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Trump’s “might is right” views spell trouble post-Brexit

by Michael Prest | 25.07.2016

Donald Trump, the Republican candidate for US president, has a habit of alarming Europeans. His recent musings on Nato have sent shivers down the spines of European countries, which feel Russia’s hot breath down their necks. Now he has gone one big step further. Speaking yesterday on NBC’s Meet the Press he threatened to leave the World Trade Organisation if he, as president, cannot put tariffs on American companies who produce abroad for export to the US.

Trump’s comments, taken with other remarks about international agreements such as dismissing the North American Free Trade Agreement (Nafta) as a “disaster”, reveal an instinct that is hostile to much more than the mechanics of particular agreements. He is rejecting the multilateralism which has been the basis of the world order since 1945 and was born from the catastrophes of the Great Depression and World War Two. His is a world in which might is right.

Multilateralism is already under fire from many quarters. China and Russia do not think the rules always apply to them. The EU is a version of multilateralism, an agreement democratic countries freely entered into, and the UK voted to reject it. The paradox – and possibly tragedy – is that in a Trump world of might is right the EU would have offered welcome protection for a medium-size nation such as the UK.

At the very least, a less stable and cooperative world order calls into question the free trade fantasies of some Brexiteers. A UK cast adrift on a 19th century free trade raft would be cruelly exposed to Trump’s 21st century protectionist starship. Being at the back of the queue to negotiate a trade deal with the US would be only the start of the UK’s problems.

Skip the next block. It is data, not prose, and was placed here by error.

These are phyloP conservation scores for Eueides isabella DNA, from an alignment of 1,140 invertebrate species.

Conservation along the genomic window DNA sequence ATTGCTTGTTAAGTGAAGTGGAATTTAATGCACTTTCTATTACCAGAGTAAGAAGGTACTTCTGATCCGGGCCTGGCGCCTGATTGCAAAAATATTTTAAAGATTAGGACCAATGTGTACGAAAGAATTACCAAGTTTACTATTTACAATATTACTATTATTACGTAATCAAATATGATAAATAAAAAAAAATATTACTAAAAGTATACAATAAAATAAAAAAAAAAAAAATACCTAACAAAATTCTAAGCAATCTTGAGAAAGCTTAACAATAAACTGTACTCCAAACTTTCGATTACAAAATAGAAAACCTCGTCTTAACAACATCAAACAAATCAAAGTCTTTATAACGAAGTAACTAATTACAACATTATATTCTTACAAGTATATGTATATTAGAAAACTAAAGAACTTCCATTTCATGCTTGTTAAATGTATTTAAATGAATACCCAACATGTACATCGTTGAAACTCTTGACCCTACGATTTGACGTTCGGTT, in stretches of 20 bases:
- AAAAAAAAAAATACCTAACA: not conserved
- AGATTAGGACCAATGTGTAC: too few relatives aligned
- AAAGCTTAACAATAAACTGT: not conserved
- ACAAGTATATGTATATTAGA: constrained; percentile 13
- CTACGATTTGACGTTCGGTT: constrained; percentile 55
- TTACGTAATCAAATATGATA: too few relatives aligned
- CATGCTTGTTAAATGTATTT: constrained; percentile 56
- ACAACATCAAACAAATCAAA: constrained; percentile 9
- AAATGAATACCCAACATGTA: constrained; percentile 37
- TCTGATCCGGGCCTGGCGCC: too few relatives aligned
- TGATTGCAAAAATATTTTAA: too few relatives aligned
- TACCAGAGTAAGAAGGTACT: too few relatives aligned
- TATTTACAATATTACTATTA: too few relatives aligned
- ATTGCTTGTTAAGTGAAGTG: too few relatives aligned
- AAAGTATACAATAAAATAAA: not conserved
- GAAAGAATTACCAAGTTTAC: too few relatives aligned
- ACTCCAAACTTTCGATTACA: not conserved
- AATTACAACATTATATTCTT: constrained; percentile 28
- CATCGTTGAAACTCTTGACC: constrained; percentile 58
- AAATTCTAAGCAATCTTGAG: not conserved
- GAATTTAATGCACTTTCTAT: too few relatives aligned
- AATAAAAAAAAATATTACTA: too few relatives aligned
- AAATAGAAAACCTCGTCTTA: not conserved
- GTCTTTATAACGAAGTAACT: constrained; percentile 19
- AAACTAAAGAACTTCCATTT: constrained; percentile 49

Moreover, the UK was a founder – and until now a responsible pillar – of the multilateral order. If the UK turned its back on a system which has on the whole served the world well for the last 70 years it would imperil far more than itself.

Trump’s apparently cavalier disregard for Nato, the WTO and doubtless other pillars of multilateralism such as the International Monetary Fund and the World Bank is a harsh new environment in which the UK has to try to forge a new deal with the EU.  It points unequivocally to the lightest possible Brexit. Trump may not be elected. But it would be most unwise to assume that someone else like him will not come onto the scene in a few years’ time in the US or that China and other countries will decide that multilateralism no longer serves their national interests.

Edited by Hugo Dixon

One Response to “Trump’s “might is right” views spell trouble post-Brexit”

  • I find Trump’s supporters to be more problematic, more confounding than Trump himself. Take away his support, and Trump will vanish like autumn leaves. Trump’s supporters befuddle me. Eight years ago, their top criticism of Obama was that he had no experience, was only a “community organizer.” So the Dems put up an unbelievably experienced candidate this time – and it’s portrayed as a weakness. She’s a “career politician.” Otherwise know as “what they wanted last time.” Their top criticism of HRC is that she was dishonest, she lied. But Trump lies over and over and over and over and his supporters seem not to mind at all. If they valued honesty, wouldn’t they demand it of their own candidate? “HRC is immoral, unethical” I hear. Yet Trump ran a fake university, cheated on his numerous wives, games the tax system, stiffs his employees, ships jobs out of America because “that’s smart business” and runs a fake foundation – and his supporters turn a blind eye to it all. If morals and ethics were what Trump’s fans valued, wouldn’t they demand that Trump display those values? So what is it that Trump’s supporters value? What do they adore about this dishonest, immoral, unethical man child? All I can come up with is that Trump makes the least savory Americans among us feel a lot better about just how unsavory they are. After all, if the nominee for President can think it, say it, do it, why can’t they as well? Trump has unleashed the beast, and the beast is his fans.